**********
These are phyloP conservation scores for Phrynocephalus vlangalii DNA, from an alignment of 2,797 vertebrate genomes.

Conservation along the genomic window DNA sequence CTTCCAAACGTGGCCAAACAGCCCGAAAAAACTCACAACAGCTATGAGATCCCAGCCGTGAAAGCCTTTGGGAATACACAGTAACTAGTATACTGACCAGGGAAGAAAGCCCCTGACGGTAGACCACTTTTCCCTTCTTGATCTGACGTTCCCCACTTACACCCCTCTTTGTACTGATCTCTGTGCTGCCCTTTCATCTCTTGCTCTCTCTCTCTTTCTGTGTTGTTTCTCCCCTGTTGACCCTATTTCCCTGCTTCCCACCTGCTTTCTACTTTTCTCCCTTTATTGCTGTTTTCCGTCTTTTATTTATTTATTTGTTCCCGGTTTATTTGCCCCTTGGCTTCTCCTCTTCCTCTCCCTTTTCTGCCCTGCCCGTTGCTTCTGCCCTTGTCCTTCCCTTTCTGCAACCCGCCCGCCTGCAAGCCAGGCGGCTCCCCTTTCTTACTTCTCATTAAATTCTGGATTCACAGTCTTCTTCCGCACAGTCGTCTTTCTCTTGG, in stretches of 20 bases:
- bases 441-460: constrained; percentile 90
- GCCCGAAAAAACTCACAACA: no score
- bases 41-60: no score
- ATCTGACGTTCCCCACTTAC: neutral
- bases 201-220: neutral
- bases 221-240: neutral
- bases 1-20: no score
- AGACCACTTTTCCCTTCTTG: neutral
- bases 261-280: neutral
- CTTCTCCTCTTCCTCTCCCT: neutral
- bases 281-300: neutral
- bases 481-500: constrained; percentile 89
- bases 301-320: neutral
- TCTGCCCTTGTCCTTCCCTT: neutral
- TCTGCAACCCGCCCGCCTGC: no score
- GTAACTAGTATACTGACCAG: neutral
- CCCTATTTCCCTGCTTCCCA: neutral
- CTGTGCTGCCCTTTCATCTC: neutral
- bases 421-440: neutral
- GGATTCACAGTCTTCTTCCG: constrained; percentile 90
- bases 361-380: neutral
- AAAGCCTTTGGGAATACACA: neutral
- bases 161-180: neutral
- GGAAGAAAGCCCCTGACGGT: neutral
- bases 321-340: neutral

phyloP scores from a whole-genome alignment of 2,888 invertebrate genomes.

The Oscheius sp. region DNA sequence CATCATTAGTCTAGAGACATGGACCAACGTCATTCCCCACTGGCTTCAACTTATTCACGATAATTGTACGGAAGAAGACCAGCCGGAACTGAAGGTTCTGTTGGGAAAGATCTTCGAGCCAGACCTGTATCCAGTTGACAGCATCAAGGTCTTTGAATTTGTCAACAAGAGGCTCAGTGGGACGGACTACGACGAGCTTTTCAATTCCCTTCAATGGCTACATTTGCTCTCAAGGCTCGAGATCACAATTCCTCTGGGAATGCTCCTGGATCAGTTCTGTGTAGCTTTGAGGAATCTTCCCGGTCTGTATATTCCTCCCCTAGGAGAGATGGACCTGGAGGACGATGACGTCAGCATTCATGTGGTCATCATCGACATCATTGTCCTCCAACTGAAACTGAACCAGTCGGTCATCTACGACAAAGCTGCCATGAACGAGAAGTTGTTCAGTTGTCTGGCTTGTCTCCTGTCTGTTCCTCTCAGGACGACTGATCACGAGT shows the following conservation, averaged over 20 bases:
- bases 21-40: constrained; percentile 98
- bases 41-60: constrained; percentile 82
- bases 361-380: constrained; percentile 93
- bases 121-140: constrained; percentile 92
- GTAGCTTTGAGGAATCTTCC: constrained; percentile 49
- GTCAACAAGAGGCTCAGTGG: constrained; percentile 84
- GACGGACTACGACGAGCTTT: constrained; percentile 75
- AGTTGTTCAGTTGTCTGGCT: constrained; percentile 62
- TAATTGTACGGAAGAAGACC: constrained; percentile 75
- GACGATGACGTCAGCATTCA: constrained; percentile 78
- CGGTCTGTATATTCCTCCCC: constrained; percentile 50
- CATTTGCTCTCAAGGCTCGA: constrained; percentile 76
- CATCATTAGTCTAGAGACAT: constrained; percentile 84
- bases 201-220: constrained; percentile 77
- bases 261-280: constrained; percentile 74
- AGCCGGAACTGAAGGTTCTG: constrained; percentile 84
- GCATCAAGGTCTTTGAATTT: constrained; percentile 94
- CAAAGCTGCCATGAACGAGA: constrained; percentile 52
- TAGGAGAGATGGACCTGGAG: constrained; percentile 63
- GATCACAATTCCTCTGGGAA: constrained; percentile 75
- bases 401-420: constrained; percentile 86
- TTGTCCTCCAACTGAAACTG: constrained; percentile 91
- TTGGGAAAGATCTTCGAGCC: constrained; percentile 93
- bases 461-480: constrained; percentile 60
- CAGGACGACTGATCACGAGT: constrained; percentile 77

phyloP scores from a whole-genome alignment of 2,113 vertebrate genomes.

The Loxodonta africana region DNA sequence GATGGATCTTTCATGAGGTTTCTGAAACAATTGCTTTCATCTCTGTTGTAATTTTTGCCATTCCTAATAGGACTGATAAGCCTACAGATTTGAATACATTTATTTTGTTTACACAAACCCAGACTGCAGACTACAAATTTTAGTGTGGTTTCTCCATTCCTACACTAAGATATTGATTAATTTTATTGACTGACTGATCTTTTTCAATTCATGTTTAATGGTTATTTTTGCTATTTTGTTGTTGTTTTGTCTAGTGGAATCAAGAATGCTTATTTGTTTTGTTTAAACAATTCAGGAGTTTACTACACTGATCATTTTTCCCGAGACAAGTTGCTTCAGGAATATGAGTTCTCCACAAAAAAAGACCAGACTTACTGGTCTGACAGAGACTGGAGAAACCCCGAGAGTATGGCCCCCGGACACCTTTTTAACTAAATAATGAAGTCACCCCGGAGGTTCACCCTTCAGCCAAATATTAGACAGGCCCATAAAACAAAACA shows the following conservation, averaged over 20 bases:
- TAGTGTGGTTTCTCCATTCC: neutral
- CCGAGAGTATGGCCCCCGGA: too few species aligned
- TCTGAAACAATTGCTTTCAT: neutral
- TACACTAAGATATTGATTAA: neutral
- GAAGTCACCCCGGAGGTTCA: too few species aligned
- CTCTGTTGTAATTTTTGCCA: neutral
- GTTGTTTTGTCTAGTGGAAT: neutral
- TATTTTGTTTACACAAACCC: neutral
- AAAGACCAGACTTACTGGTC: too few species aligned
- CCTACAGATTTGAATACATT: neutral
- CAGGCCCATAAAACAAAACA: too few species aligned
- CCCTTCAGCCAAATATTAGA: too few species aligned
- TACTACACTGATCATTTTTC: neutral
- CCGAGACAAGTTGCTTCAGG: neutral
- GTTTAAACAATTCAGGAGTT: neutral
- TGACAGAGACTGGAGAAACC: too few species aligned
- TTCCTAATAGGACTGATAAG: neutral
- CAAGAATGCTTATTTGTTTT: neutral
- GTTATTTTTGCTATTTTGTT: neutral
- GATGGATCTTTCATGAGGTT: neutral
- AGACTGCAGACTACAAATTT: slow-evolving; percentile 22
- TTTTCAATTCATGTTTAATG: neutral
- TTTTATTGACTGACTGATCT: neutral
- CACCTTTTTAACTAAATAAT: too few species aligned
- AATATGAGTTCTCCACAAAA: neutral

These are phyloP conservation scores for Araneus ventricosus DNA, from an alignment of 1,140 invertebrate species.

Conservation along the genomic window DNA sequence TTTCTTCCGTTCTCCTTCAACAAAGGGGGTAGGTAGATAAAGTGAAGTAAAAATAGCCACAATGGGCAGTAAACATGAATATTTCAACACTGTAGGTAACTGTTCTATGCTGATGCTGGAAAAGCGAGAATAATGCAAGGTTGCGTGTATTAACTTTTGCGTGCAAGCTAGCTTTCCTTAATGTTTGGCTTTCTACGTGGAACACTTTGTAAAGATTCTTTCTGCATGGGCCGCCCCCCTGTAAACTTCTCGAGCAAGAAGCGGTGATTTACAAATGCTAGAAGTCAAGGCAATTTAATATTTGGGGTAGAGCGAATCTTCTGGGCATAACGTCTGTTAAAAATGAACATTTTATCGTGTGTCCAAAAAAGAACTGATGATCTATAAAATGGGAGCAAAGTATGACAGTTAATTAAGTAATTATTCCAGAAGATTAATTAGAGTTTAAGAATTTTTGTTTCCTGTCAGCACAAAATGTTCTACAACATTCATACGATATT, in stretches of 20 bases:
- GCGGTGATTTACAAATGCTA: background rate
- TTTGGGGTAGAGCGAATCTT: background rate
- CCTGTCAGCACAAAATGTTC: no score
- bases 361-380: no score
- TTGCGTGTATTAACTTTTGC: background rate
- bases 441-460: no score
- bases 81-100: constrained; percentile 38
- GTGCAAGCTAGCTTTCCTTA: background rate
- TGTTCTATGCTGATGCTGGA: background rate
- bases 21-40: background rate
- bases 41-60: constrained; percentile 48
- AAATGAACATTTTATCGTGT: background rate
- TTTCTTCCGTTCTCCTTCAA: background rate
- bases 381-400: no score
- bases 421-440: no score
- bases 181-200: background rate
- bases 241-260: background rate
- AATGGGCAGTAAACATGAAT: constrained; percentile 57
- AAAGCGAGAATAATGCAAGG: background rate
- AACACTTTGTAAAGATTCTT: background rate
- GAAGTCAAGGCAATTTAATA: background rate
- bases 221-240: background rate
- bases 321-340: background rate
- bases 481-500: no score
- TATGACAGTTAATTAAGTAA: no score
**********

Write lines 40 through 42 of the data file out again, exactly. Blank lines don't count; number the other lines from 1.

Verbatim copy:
- CGGTCTGTATATTCCTCCCC: constrained; percentile 50
- CATTTGCTCTCAAGGCTCGA: constrained; percentile 76
- CATCATTAGTCTAGAGACAT: constrained; percentile 84